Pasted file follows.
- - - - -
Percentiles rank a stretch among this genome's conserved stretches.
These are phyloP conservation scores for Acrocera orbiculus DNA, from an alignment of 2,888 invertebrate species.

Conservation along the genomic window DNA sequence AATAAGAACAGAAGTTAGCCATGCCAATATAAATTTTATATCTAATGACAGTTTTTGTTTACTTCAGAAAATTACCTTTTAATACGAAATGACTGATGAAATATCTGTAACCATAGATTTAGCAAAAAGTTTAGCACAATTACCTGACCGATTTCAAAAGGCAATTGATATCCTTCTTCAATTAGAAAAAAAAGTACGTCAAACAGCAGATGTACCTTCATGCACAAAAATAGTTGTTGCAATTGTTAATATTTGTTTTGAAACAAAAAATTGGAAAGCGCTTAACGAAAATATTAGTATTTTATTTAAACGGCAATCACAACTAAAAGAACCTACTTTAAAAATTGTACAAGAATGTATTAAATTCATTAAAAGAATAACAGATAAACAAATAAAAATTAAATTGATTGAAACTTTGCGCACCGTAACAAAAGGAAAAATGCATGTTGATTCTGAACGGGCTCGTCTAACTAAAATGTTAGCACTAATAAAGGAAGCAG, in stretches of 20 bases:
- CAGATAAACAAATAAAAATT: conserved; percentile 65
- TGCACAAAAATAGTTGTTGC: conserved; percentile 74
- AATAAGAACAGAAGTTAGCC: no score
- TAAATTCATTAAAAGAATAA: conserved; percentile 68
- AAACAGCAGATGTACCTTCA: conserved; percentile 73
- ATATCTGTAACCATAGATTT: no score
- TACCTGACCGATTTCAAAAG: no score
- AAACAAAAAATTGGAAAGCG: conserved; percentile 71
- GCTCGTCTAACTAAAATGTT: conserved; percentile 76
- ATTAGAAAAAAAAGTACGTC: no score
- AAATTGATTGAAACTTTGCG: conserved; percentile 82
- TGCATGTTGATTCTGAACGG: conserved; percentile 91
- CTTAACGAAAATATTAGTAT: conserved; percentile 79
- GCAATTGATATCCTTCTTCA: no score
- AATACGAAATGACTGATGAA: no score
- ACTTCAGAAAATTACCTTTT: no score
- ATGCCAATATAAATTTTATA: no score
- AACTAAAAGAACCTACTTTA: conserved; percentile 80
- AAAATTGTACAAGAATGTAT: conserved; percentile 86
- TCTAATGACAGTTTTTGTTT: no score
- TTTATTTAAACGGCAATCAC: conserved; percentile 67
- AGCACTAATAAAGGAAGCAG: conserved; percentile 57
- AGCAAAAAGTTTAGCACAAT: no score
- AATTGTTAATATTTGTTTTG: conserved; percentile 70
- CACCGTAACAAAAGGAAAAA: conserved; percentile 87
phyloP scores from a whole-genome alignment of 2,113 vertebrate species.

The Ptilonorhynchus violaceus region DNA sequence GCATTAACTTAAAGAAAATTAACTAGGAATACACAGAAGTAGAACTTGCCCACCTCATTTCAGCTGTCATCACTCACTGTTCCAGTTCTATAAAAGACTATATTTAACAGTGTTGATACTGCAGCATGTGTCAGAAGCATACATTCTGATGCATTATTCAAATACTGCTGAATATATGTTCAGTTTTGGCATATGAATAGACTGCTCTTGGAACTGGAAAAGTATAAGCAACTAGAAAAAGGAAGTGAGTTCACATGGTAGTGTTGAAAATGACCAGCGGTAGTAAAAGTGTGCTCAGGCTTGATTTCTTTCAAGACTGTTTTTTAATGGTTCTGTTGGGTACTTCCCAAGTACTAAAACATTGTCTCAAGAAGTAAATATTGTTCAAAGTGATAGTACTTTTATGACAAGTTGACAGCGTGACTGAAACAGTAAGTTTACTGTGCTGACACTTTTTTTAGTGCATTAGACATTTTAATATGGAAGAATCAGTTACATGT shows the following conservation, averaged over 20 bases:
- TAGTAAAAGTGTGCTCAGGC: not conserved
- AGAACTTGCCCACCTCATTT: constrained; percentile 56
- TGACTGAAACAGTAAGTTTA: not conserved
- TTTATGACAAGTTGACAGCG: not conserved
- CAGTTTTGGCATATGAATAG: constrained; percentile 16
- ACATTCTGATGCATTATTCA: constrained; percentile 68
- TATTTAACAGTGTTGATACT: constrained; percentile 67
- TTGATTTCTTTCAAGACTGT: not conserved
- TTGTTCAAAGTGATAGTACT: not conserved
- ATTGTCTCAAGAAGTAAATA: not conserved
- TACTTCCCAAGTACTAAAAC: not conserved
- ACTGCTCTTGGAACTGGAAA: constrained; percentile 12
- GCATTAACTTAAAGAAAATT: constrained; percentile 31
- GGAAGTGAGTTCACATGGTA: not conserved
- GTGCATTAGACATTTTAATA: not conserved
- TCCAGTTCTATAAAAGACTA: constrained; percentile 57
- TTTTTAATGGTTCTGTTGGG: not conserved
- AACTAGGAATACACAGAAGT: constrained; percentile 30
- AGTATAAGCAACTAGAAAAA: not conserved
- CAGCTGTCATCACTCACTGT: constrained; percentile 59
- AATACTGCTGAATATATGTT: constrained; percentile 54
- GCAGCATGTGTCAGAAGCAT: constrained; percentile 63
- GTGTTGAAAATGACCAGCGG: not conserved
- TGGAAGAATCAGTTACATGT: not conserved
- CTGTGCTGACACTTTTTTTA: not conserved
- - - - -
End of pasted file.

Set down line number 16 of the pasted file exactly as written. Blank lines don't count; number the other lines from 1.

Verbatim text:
- CTTAACGAAAATATTAGTAT: conserved; percentile 79